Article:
New CRISPR-Cpf1 Used To Make Soybeans Healthier With No DNA Change
Delving into the depths of newly published science in the field of biotechnology, welcome to Bioscription.
CRISPR’s capabilities have been expanded once again, this time to be used to increase the amount of healthy fats in soybeans.
Let’s skip right into the details for once without any backstory.
To The Research!
Researchers at the Institute for Basic Science (IBS) in South Korea have been working on their own variant of CRISPR that doesn’t utilize the Cas9 system. Instead, they have introduced the Cpf1 system that works quite a bit differently.
It was first obtained from the Prevoltella genus of gut bacteria and the Francisella genus known primarily for causing severe tularemia infections. And the way it acts is far off from its Cas9 cousin system in Streptococcus pyrogene.
This system has been designed to recognize and cut specific parts of a genome that were pre-designed into it. So far, so much the same. Cpf1 proteins and targeted CRISPR RNA were introduced into the cellular systems of soybeans and tobacco plants, as a control.
Protoplast cells were used, which have no cell wall, to ensure access by the CRISPR components. The experiment wasn’t a test of its ability to get into cells, after all, and they wanted to confirm that it worked properly once inside.
An Organic Chemistry Lesson
The CRISPR guide RNAs used were designed to not match any of the sequences in the soybean genome, with at least 3 mismatches of difference, so as not to cause a conflict with the activating proteins.
Once inside, the CRISPR-Cpf1 complex was used to cut both strands of both genes for FAD2. The purpose of these genes is simple, oil conversion. It takes oleic acid, the healthier one (maybe) that is the primary component of olive oil, and “unsaturates” it by adding a double bond to the carbon structure. This converts it into linoleic acid.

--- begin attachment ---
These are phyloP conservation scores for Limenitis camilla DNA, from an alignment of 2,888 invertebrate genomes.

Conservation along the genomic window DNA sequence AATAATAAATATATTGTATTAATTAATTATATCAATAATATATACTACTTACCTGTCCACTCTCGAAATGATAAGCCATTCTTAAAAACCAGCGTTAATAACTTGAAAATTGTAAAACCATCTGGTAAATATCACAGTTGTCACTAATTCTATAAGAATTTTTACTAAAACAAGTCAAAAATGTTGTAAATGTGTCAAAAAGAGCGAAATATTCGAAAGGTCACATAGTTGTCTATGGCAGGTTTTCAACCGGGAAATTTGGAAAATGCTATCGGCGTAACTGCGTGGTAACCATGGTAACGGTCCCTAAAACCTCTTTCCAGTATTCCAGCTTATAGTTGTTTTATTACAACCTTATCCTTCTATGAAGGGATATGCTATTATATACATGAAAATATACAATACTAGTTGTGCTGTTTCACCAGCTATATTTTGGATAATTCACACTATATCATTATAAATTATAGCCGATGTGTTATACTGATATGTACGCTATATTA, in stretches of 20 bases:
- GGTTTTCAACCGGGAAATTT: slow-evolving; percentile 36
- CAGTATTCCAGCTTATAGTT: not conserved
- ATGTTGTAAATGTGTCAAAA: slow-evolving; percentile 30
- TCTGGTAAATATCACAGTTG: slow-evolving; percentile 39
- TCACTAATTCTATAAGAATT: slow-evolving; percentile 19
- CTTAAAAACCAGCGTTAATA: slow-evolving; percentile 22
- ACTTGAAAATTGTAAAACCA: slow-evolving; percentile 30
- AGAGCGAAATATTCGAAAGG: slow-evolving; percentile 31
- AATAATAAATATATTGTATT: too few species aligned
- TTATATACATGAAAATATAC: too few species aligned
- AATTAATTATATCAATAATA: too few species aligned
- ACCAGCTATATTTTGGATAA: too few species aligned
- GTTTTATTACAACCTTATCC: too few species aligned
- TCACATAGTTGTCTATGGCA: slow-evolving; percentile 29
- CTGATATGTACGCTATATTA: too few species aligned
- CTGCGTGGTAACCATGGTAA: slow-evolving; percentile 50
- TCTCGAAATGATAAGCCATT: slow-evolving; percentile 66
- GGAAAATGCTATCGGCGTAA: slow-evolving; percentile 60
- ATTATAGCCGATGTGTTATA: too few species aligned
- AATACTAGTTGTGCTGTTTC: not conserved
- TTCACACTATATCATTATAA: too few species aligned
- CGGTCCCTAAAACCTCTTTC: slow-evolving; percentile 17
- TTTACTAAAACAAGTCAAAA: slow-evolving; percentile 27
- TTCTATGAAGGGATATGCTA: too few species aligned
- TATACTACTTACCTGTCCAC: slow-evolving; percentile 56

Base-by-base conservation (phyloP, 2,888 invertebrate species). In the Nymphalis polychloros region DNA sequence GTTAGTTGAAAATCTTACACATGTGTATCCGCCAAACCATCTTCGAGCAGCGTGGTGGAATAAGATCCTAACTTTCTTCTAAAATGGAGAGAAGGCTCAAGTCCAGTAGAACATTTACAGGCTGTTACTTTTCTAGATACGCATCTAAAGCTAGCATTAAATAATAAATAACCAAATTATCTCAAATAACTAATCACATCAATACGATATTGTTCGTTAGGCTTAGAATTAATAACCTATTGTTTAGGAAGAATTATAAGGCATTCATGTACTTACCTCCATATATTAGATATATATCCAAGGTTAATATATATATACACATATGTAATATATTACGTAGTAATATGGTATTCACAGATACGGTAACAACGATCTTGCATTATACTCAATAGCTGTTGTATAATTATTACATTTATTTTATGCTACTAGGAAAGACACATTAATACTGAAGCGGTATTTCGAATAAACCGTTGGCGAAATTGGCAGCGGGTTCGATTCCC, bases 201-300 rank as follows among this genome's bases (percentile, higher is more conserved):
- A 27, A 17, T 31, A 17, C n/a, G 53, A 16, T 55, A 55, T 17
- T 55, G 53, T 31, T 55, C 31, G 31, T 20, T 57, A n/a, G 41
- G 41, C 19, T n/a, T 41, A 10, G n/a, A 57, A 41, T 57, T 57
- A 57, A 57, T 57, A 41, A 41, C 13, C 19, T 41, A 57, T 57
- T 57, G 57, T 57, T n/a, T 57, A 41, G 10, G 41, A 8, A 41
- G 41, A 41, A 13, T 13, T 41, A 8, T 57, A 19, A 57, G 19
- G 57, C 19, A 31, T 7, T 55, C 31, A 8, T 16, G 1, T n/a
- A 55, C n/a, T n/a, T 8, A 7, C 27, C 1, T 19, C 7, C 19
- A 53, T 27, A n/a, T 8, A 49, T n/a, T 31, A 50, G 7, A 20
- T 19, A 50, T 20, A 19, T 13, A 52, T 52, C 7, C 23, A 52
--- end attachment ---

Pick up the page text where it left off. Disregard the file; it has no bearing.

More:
And while the latter is still an essential fatty acid, oleic acid is preferred for soybean output in regards to health benefits. So, while the health benefits of each are still heavily debated and there is an argument on which is better for you, soybeans are wanted as a source for oleic acid, while other crops are used for linoleic acid consumption.
Anyways, back to how Cpf1 does this. Unlike Cas9 that’s used to remove and insert genes into the genome, Cpf1 takes a different tactic. It causes mutations at the cutting site. These mutations are most commonly point deletions, where one nucleotide is removed. This causes the overall gene to stop functioning while not interfering with the rest of the genome.
This was confirmed by the scientists when looking into the effects of its use and found that no off-site mutations or changes occurred.
The most important component of this new CRISPR tool is that it doesn’t require any direct DNA changes. It is “DNA-free” as the researchers put it and is a method that is only genetic modification in the loosest sense.
It has the same effect as any number of mutagenic chemicals used in other breeding methods, but it has the exact precision that is expected from biotechnology. This means it has a incredibly low likelihood of causing negative unknown outcomes like non-biotech options.
Add It To The Toolbelt
Another important use is that Cpf1 is smaller than the Cas9 system by about 60 nucleotides, meaning it is able to be used in more situations than its predecessor can. But, as noted, it does have the limitation of not being able to actually add or take out genes wholesale.
This means that CRISPR-Cpf1 will find its niche exclusively in turning off gene function in organisms. Though this is still an incredibly significant role regardless.
With both Cas9 and Cpf1, along with other new versions of CRISPR being worked on, the abilities of biotechnology continue to grow day after day.
Photo CCs: Soybean Oil, Meal and Beans from Wikimedia Commons
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